The afternoon session of the Spiritual Convention in this city opened with the further discussion of the constitution as revised by the committee, and each article was duly considered.  After the opinions of different members had been fully ventilated, a vote was taken on the adoption of the whole, which resulted strongly in the affirmative.  The articles and sections, as amended, are as follows:

[. . .]

The convention next proceeded to the election of officers for the ensuing year.  The ballot resulted in the election of Hon. J. G. Wait, of Michigan, a gentleman who is strongly devoted to the philosophy, and an ardent worker in the cause, as President.  The President-elect was introduced to the convention by Col. Fox, retiring President, with very complimentary remarks, and expressions of good will.  Mr. Wait replied to such remarks, and addressed the convention to the effect that he should be untiring in his efforts to fill the official position to which he had been elected, in a satisfactory manner.  A vote of thanks was tendered Col. Fox for the faithful discharge of the duties of his position.

On ballot, Mr. Henry T. Child, of Philadelphia, was re-elected Secretary, and Levi Weaver, of Illinois, Treasurer.

The convention then adjourned until half past seven o’clock in the evening.


Previous to the regular order of exercises of the evening, Mr. John B. Still, of New York, addressed the audience.  Mr. Still is a colored man, and is inclined to the opinion that he has been selected to reform the Church of his race.  After very earnest remarks by that gentleman, he wound up by quietly stating that he was in need of money to carry out his mission, and he appealed to the audience to contribute such aid.  It very suddenly occurred to the presiding officers, that the speaker’s time was up, and he retired from the stage, and was still again.

The regular exercises opened with singing by the choir.  After which an “invocation” was delivered by Mrs. Woodruff, of New York.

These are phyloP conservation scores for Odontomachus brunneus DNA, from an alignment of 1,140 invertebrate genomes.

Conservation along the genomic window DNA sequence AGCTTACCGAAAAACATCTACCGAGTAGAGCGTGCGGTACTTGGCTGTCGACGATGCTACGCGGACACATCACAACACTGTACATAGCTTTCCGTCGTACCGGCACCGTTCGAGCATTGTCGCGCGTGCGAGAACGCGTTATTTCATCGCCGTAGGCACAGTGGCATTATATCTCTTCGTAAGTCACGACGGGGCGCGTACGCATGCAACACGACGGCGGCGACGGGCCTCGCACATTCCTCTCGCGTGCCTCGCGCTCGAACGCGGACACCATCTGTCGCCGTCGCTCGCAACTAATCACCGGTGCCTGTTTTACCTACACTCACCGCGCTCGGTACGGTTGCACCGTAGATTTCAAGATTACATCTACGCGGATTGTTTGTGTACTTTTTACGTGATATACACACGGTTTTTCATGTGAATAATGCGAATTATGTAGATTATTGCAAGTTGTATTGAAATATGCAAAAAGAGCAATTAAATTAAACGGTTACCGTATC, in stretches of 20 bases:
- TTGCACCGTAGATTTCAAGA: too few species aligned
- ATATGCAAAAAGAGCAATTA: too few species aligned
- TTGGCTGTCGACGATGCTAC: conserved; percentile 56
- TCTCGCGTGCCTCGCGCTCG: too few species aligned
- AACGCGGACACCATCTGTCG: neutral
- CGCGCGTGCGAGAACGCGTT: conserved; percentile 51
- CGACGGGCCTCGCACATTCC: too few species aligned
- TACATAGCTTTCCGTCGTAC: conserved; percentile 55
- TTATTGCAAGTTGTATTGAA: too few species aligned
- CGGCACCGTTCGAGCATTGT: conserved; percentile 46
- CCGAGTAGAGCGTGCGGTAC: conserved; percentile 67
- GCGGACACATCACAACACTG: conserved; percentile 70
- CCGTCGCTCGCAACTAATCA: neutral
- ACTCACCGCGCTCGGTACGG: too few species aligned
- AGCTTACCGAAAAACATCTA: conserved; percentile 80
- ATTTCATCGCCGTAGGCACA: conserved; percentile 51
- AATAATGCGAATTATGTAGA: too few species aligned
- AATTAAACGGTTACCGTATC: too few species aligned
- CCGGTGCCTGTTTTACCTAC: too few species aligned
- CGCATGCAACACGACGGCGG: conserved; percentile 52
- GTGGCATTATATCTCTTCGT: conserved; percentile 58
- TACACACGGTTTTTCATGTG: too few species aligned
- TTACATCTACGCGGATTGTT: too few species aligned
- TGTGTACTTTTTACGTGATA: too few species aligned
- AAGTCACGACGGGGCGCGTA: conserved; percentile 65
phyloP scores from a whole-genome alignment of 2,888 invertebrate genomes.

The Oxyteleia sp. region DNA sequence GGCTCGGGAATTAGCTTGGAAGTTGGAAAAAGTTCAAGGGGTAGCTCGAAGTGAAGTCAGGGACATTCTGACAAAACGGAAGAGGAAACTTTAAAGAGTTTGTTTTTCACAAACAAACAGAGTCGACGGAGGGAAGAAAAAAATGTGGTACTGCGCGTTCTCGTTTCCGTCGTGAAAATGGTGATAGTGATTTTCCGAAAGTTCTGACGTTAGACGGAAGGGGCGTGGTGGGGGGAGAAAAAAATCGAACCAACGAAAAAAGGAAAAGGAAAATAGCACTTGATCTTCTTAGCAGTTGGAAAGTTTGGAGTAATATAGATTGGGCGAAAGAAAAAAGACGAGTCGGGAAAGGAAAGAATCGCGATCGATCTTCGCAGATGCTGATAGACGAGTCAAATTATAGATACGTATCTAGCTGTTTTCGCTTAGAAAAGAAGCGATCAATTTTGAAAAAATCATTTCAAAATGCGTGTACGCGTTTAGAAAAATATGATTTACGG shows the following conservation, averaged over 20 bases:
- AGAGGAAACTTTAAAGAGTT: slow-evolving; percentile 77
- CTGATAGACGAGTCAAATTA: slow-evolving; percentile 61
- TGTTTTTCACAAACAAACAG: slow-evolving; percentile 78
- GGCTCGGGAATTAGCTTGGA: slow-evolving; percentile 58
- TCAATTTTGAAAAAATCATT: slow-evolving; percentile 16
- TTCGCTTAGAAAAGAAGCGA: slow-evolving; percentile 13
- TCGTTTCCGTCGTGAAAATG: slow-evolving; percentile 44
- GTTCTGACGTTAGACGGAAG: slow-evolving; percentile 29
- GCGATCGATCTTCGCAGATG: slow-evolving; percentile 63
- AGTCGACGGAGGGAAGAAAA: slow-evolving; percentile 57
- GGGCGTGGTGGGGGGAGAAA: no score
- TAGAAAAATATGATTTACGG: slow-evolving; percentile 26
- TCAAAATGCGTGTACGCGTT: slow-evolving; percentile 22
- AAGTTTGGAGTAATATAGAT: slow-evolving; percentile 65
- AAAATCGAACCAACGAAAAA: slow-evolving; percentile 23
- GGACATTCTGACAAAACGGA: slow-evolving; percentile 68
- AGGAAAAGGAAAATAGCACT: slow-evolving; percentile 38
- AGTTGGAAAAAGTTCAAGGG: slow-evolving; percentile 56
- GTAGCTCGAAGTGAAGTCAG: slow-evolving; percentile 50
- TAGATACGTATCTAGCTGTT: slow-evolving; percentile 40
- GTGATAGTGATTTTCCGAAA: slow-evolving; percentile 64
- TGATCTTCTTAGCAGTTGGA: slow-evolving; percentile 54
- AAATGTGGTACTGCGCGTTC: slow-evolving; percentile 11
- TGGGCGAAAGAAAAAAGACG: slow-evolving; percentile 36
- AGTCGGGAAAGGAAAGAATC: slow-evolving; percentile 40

Mr. Loveland, President of the Illinois State Association, addressed the convention on the “Mission of Spiritualism,” in a very elaborate and forcible manner.  His remarks were warmly applauded.

Following Mr. Loveland’s remarks, came singing by Mr. Blackmar, of Chicago, after which Mrs. S. A. Norton discussed Spiritualism, inclining to the opinion that it was a religion of the emotions, and not so much of reason.

Mr. Wheeler then drew in inspiration, and recited about fifteen verses of poetry on the subject “The Universal Religion,” which had been selected by him from a number proposed.

The session was concluded by a benediction pronounced by Mr. Van Amee.

The following additional delegates presented their credentials during the day: David W. Allen, Willis Gardner, Dr. Samuel J. Avery, J. W. Van Namee, Charles B. Thompson, Clara A. Robinson, John R. Robinson, Samuel J. Avery, Olive L. Avery, Eliza A. Spencer and Isaac Palmer.


The Convention assembled this morning at nine o’clock.  The exercises began with singing by the choir, after which came an invocation by Mrs. Nettie Colburn Maynard.

Messrs. D. M. Fox and J. S. Loveland were elected Trustees of the Association for the ensuing year, vice John C. Dexter and Warren Chase, whose term of office had expired.

The Treasurer, Mr. M. B. Dyott, made his report, by which it appears that $2,621.13 had been received during the year, of which $2,589.05 had been expended.

Mr. Eli F. Brown, of Indiana, made an offer to the Association of the free use of a hall at Richmond, Ind., for the holding of the next Annual Convention.  It was recommended that the offer be accepted.

The Committee on Education made their report, recommending the establishment of a practical or general system of education; that the Children’s Progressive Lyceum receive particular care; that a change in the books used in the primary and other departments be made, and that means be taken to educate those who desire to become public exponents of Spiritualism.